Latest Kaiser Health News Stories
Families and nursing homes say Trump administration policies threaten to drive immigrants away from caring for older and disabled patients, intensifying a shortage in these low-wage jobs.
Some health systems are encouraging selected ill emergency department patients who are stable and don’t need intensive, round-the-clock care to opt for hospital-level care at home.
Agencies sometimes turn away Medicare beneficiaries with chronic health problems by incorrectly claiming Medicare won’t pay for their services, say patient advocates.
U.S. hospice agencies promise to be available around-the-clock to help patients dying in their homes. But a Kaiser Health News investigation shows that in an alarming number of cases, that promise is broken.
Despite a lack of medical training, relatives increasingly are assigned complex, risky medical tasks at home, such as maintaining catheters. If done incorrectly, blood clots, infections, even death can result.
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As more patients receive hospice care at home, some of the powerful, addictive drugs they’re prescribed are ending up in the wrong hands.
The expansion of the Nurse-Family Partnership, financed initially by the federal government and several philanthropies, must meet specific goals to get state contributions. Officials hope to add 3,200 women to the program.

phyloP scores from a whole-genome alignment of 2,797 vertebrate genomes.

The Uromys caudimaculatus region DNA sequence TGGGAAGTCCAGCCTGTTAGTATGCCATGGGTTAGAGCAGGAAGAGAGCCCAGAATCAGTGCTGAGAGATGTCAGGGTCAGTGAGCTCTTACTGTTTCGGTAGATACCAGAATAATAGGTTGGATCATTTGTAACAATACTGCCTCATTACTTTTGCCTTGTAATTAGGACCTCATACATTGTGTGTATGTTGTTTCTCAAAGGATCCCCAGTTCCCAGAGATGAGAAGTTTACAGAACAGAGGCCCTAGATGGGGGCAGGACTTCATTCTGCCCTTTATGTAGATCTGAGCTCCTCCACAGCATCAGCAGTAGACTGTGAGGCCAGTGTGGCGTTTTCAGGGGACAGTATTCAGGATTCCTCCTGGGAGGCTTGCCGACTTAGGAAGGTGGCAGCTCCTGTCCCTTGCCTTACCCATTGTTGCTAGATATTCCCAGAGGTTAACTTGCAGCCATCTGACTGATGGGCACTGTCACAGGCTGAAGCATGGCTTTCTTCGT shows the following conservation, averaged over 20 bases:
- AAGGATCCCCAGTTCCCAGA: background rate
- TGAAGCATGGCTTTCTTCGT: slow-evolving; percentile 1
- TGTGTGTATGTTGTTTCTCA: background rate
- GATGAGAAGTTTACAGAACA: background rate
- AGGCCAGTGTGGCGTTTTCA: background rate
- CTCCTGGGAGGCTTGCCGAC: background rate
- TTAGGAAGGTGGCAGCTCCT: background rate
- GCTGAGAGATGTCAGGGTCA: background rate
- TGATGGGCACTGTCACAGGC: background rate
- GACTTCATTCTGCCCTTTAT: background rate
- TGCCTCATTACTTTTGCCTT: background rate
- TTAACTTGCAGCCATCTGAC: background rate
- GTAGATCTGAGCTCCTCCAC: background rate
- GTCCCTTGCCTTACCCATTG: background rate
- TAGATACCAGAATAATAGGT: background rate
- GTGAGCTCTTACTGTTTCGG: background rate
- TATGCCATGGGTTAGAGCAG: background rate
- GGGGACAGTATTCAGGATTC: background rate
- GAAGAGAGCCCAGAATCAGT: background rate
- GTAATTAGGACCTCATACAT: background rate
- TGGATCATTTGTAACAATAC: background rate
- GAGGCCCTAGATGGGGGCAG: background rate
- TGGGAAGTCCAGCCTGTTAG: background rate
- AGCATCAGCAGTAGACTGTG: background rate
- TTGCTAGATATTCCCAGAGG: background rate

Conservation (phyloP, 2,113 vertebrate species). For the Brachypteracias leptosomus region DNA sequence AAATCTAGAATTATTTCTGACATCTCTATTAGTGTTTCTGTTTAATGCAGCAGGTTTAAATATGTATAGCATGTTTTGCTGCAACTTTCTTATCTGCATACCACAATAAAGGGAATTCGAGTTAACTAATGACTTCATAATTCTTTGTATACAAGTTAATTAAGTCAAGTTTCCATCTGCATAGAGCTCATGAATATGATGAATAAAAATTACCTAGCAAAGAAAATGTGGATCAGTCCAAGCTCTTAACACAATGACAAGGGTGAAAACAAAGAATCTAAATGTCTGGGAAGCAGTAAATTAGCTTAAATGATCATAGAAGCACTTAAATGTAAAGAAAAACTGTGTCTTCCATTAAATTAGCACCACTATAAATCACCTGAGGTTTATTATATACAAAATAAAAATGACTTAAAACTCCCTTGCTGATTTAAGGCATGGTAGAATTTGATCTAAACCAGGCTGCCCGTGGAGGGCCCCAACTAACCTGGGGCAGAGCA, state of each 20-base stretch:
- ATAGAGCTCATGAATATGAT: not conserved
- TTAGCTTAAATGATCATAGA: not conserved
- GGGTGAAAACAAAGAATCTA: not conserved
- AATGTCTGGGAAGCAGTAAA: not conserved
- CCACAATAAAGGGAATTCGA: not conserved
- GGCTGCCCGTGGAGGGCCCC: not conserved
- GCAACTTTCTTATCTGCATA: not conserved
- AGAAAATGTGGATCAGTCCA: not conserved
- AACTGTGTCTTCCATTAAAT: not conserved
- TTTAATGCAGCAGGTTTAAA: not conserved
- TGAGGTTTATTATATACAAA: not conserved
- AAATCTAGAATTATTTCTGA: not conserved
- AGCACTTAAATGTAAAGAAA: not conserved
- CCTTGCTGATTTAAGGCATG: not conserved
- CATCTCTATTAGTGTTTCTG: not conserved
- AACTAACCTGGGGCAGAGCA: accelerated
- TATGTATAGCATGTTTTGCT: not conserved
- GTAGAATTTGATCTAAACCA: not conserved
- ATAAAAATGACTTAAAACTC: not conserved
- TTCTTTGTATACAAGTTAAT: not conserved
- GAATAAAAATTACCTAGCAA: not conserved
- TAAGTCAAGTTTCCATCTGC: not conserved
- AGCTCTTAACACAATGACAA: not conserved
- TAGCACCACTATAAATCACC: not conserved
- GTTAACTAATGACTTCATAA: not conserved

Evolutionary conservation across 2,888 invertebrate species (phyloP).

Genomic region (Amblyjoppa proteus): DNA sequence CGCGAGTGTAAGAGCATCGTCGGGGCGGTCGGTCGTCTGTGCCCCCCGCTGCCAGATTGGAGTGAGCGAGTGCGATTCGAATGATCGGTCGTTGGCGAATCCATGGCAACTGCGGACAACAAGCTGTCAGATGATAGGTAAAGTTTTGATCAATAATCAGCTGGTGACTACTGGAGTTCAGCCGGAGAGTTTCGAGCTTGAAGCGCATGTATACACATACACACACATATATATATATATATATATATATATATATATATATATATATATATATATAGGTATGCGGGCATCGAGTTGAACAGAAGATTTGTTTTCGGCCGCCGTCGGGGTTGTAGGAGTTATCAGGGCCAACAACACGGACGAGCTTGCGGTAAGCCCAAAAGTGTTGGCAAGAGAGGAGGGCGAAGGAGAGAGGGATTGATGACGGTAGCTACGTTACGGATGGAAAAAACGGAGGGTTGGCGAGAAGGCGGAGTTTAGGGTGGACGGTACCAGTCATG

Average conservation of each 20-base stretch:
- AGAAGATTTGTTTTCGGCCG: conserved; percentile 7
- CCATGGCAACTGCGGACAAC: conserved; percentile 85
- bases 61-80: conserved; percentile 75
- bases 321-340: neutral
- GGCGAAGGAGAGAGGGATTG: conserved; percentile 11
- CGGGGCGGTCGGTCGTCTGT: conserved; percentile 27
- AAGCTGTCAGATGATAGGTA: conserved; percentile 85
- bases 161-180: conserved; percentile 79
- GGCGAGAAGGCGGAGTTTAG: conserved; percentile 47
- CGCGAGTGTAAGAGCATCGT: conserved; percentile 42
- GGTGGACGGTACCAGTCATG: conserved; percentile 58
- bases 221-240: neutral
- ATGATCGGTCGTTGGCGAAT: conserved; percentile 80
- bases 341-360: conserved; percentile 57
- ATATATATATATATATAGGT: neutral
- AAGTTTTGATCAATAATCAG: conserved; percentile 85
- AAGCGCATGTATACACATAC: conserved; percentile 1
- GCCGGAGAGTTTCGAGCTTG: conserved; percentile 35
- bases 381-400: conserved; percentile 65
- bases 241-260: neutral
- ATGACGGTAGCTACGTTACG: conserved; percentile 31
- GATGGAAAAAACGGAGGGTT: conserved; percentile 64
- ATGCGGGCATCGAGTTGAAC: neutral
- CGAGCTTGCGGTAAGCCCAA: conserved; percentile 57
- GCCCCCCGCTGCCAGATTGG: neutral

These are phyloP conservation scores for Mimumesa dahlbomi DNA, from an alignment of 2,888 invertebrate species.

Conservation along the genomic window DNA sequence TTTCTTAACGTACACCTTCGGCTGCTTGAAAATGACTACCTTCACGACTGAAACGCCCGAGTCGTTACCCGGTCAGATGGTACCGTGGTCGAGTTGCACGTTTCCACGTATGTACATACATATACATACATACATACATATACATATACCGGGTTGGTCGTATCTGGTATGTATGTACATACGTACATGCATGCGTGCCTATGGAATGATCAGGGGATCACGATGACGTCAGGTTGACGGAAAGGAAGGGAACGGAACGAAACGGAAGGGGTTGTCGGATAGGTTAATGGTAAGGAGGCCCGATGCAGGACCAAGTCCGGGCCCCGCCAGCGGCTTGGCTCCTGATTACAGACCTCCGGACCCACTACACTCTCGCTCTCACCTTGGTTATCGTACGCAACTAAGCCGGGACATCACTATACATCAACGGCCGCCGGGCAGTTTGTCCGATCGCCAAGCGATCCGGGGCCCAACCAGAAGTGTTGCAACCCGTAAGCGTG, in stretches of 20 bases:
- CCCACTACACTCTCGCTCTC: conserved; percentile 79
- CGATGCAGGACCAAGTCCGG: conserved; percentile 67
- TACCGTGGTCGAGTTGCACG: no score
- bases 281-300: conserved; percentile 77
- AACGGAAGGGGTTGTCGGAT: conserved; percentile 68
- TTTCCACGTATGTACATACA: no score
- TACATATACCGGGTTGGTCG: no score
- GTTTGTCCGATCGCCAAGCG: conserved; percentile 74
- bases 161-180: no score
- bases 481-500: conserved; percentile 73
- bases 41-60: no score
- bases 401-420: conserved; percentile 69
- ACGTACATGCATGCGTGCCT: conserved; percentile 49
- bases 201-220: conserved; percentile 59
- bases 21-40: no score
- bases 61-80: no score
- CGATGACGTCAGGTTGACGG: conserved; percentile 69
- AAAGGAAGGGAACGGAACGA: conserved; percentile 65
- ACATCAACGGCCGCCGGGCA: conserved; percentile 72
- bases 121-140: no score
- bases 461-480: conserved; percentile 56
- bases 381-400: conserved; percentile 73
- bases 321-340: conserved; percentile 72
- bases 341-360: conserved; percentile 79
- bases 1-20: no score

The majority of older adults receive long-term care at home and need help covering these services with affordable insurance policies. The long-term insurance industry needs to focus on home care.
Almost 30 percent of patients leaving the hospital don’t want home health care services, which often leads to readmissions and other health issues.
A critical shortage of home health care workers across the U.S. is denying care for senior citizens and people with disabilities.
Medical experts around the country are rolling out instructional videos for family caregivers who need help with challenging medical tasks.
The first overhaul of federal regulations in almost 30 years for home health care agencies will require them to be much more responsive to what aging patients and their caregivers need or want.
Medi-Cal’s controversial program to go after your assets when you die will be significantly curtailed, but some enrollees could be hit by new claims.
People caring for someone at home often have zero training. Many learn on the fly, and some states are passing laws to make sure caregivers get at least basic instruction in home care.
A $15 minimum wage will almost double what many home care workers are paid but won’t solve other problems.
Nationwide, fewer than 10 percent of people who need kidney dialysis do it at home. But close to 40 percent of patients of a Montana doctor do it at home. Medicare is hoping it’s a trend.
A federally funded research project in Baltimore has potential to help aging-in-place efforts elsewhere, a study in Health Affairs reports.
A partnership between San Diego County and four health systems seeks to bridge the longstanding gap between hospitals and social services.
A pilot project in which doctors provide primary care at home for very frail Medicare beneficiaries saved $25 million in 2014, and nine of the 14 practices participating earned bonuses totaling nearly $12 million.